Yes, filmmakers took liberties with some of the facts dealing with the integration of a high school football team in Virginia. But there’s a reason football teams often screen this film on the eve of big games. It’s a damn inspirational tale.

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#9 The Natural

This film has grown on me over time. Originally, it seemed slow and schmaltzy. Now, it seems well-paced and charming. Then and now, the re-created scenes of pre-World War II ballparks arrive like perfectly preserved postcards from the past.  

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#8 The Longest Yard

Not the remake with Adam Sandler and Chris Rock. But the hilarious original with Burt Reynolds and Eddie Albert as a wonderfully villainous warden who pits the guards against the inmates in a grudge football game that includes former Green Bay linebacker Ray Nitschke and other ex-football players like Sonny Sixkiller and Joe Kapp, both stalwart Pac-8 quarterbacks long, long ago.  

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#7 Slap Shot

The Hanson brothers. Enough said.

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#6 Rocky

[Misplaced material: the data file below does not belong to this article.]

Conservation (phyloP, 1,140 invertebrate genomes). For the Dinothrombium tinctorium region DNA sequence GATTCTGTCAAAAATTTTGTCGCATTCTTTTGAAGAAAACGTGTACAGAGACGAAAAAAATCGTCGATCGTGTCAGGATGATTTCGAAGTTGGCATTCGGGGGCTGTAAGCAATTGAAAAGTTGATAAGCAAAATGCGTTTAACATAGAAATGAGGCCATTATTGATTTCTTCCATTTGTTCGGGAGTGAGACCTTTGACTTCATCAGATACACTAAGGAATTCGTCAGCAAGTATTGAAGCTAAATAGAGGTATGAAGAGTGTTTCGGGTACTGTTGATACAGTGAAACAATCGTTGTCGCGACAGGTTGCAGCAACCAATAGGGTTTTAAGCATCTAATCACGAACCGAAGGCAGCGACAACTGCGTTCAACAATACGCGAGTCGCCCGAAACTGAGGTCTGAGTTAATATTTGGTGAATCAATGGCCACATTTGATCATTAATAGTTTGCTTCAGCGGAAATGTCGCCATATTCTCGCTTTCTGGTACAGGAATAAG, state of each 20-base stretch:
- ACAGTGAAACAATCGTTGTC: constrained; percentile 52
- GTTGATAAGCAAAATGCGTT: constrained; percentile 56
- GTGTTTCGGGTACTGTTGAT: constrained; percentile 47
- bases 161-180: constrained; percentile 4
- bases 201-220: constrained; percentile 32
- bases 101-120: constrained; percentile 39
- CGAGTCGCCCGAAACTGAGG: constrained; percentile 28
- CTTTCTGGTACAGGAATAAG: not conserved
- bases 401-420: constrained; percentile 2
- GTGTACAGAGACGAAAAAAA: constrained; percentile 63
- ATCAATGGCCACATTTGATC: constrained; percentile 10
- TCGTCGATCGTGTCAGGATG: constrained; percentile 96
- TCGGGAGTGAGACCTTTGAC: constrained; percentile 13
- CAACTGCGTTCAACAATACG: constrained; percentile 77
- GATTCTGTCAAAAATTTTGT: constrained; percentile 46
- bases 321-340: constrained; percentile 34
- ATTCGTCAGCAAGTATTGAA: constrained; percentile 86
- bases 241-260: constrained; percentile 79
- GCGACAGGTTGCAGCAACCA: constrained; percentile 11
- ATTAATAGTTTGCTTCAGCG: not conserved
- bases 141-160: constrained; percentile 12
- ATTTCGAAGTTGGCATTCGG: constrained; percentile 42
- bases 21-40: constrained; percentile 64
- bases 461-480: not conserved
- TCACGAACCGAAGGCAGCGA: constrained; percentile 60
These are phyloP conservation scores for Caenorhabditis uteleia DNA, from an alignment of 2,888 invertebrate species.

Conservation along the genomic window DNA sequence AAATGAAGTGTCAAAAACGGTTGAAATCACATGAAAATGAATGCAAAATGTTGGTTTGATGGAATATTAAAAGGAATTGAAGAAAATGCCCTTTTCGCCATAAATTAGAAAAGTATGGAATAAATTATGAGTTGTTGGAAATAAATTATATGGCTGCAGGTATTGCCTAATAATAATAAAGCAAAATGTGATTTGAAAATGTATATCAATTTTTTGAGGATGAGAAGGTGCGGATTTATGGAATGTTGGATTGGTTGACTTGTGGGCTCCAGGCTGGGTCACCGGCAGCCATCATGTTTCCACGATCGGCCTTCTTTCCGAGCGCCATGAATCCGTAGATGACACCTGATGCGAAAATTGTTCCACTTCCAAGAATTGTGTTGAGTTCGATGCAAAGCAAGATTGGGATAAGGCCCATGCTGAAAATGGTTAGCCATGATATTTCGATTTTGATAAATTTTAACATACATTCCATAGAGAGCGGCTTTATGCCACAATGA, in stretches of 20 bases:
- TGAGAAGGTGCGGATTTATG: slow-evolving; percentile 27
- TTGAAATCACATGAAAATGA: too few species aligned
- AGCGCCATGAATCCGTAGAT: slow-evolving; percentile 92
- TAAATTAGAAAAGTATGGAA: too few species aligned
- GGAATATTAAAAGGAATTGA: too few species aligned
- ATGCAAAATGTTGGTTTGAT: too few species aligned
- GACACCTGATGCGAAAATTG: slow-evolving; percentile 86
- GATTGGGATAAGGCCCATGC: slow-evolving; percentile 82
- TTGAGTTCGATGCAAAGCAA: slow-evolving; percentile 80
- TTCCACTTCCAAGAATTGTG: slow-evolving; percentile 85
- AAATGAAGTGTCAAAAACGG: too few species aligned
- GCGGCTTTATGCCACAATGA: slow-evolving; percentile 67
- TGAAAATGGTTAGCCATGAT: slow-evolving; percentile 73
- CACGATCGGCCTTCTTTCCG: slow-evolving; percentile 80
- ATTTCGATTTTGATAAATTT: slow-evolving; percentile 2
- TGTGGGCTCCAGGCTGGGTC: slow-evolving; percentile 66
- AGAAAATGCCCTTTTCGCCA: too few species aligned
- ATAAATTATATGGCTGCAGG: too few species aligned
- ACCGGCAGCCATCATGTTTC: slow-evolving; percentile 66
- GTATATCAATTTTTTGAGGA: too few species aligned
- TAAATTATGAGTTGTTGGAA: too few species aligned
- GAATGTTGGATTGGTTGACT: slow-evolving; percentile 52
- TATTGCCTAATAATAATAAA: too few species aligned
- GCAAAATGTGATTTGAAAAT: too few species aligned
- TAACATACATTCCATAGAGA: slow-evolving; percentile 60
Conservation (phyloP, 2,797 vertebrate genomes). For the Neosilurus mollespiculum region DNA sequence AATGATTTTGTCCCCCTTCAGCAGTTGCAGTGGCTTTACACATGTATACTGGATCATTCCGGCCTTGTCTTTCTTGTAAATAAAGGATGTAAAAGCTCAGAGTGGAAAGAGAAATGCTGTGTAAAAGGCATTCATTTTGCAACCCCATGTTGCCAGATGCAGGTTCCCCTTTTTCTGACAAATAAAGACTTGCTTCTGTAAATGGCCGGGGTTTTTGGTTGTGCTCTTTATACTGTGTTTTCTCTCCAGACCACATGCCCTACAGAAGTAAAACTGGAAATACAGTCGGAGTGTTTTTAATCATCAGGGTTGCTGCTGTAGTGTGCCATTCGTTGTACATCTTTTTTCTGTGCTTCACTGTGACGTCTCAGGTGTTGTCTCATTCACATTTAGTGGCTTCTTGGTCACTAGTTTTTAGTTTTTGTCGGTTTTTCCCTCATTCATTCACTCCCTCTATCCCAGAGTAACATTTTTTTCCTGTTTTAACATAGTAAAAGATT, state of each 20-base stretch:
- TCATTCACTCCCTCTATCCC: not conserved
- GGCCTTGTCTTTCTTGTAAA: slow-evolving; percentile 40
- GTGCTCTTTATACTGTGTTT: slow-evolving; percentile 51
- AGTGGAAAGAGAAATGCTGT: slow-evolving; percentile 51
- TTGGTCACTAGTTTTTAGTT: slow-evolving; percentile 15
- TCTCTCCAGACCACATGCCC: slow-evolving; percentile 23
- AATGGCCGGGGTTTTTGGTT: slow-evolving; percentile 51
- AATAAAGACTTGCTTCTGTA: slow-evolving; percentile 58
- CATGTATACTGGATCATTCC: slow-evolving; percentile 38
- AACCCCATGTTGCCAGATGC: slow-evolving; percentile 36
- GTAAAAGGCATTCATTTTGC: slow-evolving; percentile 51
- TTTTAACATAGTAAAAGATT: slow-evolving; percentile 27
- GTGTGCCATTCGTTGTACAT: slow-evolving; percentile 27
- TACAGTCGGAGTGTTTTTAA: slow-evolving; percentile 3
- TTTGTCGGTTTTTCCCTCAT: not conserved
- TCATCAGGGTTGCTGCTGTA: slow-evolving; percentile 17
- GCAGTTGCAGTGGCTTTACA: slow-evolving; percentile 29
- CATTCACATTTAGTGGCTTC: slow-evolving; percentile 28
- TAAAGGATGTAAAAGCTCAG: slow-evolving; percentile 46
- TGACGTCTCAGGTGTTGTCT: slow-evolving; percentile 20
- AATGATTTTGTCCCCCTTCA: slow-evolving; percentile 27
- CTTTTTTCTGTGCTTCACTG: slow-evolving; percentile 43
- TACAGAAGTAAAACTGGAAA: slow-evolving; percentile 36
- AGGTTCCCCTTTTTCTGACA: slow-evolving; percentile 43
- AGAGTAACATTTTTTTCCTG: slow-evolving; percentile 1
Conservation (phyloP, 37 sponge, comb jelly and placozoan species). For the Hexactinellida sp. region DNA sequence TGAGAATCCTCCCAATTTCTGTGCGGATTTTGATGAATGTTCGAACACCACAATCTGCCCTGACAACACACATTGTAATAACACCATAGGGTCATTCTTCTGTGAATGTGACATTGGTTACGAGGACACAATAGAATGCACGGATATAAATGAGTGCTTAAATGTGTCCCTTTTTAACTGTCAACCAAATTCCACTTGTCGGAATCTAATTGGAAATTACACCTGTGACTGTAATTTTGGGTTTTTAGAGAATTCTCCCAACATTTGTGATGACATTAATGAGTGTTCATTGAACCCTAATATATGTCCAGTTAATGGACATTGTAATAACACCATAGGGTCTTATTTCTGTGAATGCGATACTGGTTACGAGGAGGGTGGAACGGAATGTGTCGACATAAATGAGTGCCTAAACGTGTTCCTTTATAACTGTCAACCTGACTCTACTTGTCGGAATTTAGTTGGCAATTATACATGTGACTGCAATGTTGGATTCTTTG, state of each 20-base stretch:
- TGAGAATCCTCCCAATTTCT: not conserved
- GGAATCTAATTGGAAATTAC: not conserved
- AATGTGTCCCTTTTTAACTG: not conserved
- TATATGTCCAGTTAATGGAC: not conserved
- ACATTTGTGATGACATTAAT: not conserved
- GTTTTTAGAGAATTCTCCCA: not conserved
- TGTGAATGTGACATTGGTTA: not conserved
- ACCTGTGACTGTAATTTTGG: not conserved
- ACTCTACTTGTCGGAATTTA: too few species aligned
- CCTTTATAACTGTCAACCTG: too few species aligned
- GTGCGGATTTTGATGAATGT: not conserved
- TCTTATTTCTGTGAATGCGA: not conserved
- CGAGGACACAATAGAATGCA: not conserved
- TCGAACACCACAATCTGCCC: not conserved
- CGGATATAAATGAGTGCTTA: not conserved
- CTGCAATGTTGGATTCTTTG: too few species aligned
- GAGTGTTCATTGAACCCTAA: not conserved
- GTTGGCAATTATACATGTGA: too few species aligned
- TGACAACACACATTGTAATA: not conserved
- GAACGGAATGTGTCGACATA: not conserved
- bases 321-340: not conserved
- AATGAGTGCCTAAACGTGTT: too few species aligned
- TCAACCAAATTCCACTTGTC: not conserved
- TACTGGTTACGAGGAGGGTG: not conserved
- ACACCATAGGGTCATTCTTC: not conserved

Often imitated, but never replicated. The definitive underdog boxing story featuring Sylvester Stallone before he became a self-caricature in multiple sequels. Impossible to hear the theme song without being motivated to get off the couch.

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#5 Seabiscuit

A fantastic book as well as a great movie. Like “The Natural,” Seabiscuit captures its Depression-era setting for modern-day viewers taken back to an era when horse racing actually meant something in America. 

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#4 Requiem for a Heavywei

A too often-forgotten film these days but a wonderful boxing drama that shows the sport’s underside with memorable  performances by Mickey Rooney, Jackie Gleason and Anthony Quinn.

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#3 Hoosiers

Want to know something about small-town America in the 1950s and about Indiana basketball? This hoops movie does all of that with a healthy dose of redemption throughout. 

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#2 Bull Durham

There’s a pretty good case to be made this movie played a huge part in the rebirth and re-marketing of minor league baseball. As written by former minor leaguer Ron Shelton, there are many great scenes to choose from but this one is a favorite. 

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#1 Raging Bull

A rags-to-riches-to-rags story of boxer Jake LaMotta meets the actor born to play him, Robert De Niro. Not a false moment in this black-and-white powerhouse.